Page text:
Bank of America Better Balance Rewards Card Review

bofabbrA couple of readers have asked me about the BankAmericard Better Balance Rewards credit card. It definitely has a unique rewards structure (full details):

  • Earn a $25 cash reward for each calendar quarter in which all of your monthly payments are received on or before the due date and are more than the minimum payment due. Your account must remain open and you must have a payment due in each of the monthly cycles of the calendar quarter to be eligible for the quarterly cash reward; a zero balance or a credit balance does not qualify.
  • Earn an additional $5 cash reward per quarter if you have a Bank of America checking or savings account.
  • Cash back is automatically credited to your card balance, unless otherwise directed into your BofA bank account.
  • No annual fee.

The draw is that you could charge just $5 to the card every month, wait for the statement to close, and then pay off that $5 every month, and end up with $100 a year in rewards (or $120 a year with BofA account). It would take $5,000 of total purchases at a theoretical 2% cashback rate to get to $100 in rewards.

The first catch is that you need to maintain this every single month. If you skip just one month and have a zero balance, or somehow a refund has you end up with a negative balance, or you don’t pay the minimum due on time, then you forfeit the entire $25 for that quarter. Remember that by default the $25 reward is applied to your credit card balance, so even that could put you negative in a month. You have to pay attention to this card.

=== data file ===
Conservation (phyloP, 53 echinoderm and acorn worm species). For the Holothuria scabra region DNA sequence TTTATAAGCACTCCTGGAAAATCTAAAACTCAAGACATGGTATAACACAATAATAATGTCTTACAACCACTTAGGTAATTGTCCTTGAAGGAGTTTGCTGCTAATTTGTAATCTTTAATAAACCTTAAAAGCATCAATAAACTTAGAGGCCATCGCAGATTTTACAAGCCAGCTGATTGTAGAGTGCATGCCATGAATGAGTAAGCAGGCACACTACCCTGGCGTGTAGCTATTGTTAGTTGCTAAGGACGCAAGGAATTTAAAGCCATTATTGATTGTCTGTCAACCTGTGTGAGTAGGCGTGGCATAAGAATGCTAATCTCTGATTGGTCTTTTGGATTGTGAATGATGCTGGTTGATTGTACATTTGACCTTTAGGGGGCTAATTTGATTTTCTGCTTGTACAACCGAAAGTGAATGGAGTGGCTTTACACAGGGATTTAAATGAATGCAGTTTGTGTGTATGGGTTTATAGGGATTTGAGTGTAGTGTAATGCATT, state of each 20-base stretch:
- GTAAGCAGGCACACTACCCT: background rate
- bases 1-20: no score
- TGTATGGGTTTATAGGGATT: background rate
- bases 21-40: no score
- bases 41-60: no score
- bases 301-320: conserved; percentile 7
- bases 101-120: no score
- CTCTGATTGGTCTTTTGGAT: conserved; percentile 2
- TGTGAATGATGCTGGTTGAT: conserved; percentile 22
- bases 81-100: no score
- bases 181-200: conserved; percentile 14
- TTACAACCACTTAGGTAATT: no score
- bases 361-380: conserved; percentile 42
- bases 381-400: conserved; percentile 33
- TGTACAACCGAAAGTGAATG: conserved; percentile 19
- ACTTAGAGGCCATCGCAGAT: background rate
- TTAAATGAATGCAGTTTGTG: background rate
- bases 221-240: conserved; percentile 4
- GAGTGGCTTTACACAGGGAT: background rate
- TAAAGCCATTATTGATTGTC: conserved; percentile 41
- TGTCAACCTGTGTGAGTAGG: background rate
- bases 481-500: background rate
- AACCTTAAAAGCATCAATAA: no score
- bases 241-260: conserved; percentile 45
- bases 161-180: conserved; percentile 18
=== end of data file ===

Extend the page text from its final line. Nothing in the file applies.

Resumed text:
The second catch is that there is no other rewards structure, not even a flat 1% cash back. There is no incentive to put any significant purchases on this card, as you won’t get any additional cash back.

In the end, this card would work best for:

  1. People who naturally charge very little on their cards, but at least something every month. Maybe you’ll miss out on a quarter here and there, but with small total purchase amounts it would still be more than you’d get from a normal rewards card.
  2. Detail-oriented folks who are willing to jump through the hoops to get that $100 to $120 per year by charging small amounts and paying them off every month. (Then put all your other charges on a 1%/5% or flat 2% cashback card or other better card.) You could try and automate this somehow with a scheduled $5 monthly charitable contribution, put Netflix bill on auto-pay, or something similar. I can’t recall if BofA lets you also automate the payment.

I think the best play here is to try and convert an existing Bank of America credit card that you don’t use anymore (cash out the rewards completely first!). Ideally you’ll get access to the benefits without an additional credit check. Otherwise, in the current environment, it is quite easy to get $500 or more value upfront out of a new credit card application. A credit pull is valuable and I’d rather have a big bonus now instead of having to jump through hoops for 4-5 years. If/when the bonuses start to drop, then this card would start to look better.

New Phased Retirement Program Details For Federal Workers